Not in IT? Here are 5 Technical Skills You Still Need to Know About
Because much emphasis is usually put on soft skills, IT-related technical skills are generally not given priority if you are not working in the sector. However, with technology now playing such a vital and pivotal role in every aspect of the industry, you should consider picking up these skills, if it is only at the basic level.
Today, coding is almost as important as literacy, and knowledge of programming languages from HTML to Java can go a long way in helping your application.
While you do not need to be able to actually code – understanding the principles behind it is enough – employers have shown a marked preference for graduates who have an awareness of what goes on “behind the scenes” in applications and websites.
Example of how it is useful for you: If you are in the content creation sector, chances are you will need to publish your creations online. Knowing how to code just makes your job easier and lets your content look exactly the way you want it to on a website.
Computational thinking – or programmatic thinking – is not a new concept, and if you have made use of big data, you have likely engaged in it. Moreover, while it is often thought to have robust links to the IT sector, this methodical and logical way of thinking is becoming increasingly common in industries such as marketing and advertising.
Someone familiar with computational thinking will have the habit of analysing and organising data in a logical way when reacting to a problem. As this method of thinking relies on data analysis and reason to resolve problems, you can start picking up this skill by viewing issues in a tactical, structured and organised manner.
An example of this method of thinking is to jot down all your concerns, separate them categorically, and then think of ways to solve them as soon as possible. After the issue has been resolved, gather data on the most effective and efficient methods that helped you realise your goal.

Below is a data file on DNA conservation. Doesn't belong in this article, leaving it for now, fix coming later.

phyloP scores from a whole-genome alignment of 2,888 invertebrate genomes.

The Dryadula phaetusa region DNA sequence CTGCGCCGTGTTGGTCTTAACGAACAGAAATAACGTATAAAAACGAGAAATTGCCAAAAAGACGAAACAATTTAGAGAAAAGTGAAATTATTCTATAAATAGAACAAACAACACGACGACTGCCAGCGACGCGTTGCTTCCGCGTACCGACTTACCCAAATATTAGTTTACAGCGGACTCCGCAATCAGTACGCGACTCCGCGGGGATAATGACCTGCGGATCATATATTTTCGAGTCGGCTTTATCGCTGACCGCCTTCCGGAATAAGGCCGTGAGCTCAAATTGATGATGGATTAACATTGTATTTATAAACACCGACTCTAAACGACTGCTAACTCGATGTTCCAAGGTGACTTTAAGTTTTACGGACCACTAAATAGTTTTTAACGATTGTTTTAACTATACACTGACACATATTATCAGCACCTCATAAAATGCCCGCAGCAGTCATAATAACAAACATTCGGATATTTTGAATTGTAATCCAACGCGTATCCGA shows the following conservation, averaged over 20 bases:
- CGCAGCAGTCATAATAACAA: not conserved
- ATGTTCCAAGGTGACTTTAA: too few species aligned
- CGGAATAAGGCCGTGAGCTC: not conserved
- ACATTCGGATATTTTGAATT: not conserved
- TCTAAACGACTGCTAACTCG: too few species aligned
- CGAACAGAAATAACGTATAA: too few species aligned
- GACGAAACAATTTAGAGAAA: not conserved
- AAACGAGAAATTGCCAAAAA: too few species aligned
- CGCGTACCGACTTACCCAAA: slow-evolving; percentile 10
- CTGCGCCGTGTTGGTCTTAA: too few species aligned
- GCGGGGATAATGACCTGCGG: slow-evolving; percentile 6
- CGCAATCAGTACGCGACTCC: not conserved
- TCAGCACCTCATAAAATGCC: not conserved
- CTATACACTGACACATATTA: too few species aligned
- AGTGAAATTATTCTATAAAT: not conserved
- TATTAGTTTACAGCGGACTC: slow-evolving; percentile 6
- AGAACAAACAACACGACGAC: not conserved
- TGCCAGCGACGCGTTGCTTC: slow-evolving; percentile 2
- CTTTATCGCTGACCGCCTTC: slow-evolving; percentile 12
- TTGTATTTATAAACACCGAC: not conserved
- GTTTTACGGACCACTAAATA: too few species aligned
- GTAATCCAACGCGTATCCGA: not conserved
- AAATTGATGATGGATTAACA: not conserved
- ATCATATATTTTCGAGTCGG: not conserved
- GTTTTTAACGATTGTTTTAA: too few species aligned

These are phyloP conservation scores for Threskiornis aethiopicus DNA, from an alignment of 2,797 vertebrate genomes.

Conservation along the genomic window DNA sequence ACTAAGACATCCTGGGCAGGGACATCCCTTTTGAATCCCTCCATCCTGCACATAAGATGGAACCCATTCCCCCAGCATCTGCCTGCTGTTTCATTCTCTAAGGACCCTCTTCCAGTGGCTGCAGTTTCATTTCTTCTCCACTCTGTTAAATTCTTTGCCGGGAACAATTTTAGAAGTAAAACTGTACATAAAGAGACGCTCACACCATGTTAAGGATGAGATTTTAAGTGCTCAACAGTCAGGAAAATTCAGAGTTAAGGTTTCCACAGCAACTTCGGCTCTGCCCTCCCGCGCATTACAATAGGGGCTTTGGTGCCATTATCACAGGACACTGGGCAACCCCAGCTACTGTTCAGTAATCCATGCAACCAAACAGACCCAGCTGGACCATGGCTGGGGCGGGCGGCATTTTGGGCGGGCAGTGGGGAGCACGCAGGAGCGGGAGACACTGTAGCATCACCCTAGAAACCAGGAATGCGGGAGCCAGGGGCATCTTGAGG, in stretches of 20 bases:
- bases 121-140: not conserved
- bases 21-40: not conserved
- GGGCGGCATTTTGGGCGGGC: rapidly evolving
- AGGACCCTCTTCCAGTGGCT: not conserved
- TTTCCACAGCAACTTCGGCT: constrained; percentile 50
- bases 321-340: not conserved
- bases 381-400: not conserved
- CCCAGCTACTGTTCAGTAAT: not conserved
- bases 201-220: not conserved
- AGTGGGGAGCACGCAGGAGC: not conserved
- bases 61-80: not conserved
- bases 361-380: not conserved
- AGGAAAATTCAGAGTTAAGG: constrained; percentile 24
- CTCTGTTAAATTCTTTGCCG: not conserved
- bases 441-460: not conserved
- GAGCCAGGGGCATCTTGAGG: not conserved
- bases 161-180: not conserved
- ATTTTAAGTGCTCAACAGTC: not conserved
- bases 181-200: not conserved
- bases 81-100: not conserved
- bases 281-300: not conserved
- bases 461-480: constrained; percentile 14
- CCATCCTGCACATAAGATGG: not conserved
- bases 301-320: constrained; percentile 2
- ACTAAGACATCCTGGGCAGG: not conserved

Example of how it is useful for you: Being able to rationally think through a problem in a logical manner and come up with a probable solution is critical to succeed in a workplace. This is how you can take the first step into a leadership position.
Data management and analytics
The term “big data” is bandied around almost everywhere today, but do you know what it even means?
Quite simply, big data is the colossal amount of data companies generate from their hardware, apps and websites to interpret and use.
Data management skills will be incredibly useful in this area, and can give you an edge over the competition as you will be able to assist companies in turning their big data into information they can use. If you are more proficient at managing big data, you will also be able to help businesses predict future trends.
Example of how it is useful for you: If you are in the digital marketing sector, knowing how to manage data will help you decipher your target audience better and a way for you to quantify the results of your work.
A branch of visual communication, data visualisation helps others understand data with the use of visuals. It includes a solid understanding of a number of things, from the details of the data you are trying to pass on to how the target audience would consume this information, and which visual would comply best with its purpose.
Though it sounds much like plugging numbers into a graphs and charts, data visualisation is more than that, and people with skills and knowledge in this arena can often be found exploring new methods of simplifying and conveying complicated results and trends – culled from big data – to decision-makers and managers.
Example of how it is useful for you: Can you imagine wow-ing your team when you are able to present your ideas visually instead of using text like everyone else?
User experience, or UX, is far more than making sure a product is palatable to the eye. It is about perceiving how design plays a part in customer interaction, as well as improvement; and also denotes an understanding of how customers use and value a product or service, along with their limitations and abilities.
A strong grasp of a company’s brand, aesthetics and usability is also needed, as is an awareness of current concepts and trends.
Example of how it is useful for you: Products that provide good user experiences tend to achieve better success. Only when customers are happy with using your products, then your business will succeed.
If these skills are not of crucial importance to your role at work, there is no need to spend too much time or money on it. You can start with the many free courses and readings available online for you to spend some time everyday learning a new skill. Just take the first step and you will eventually pick it up.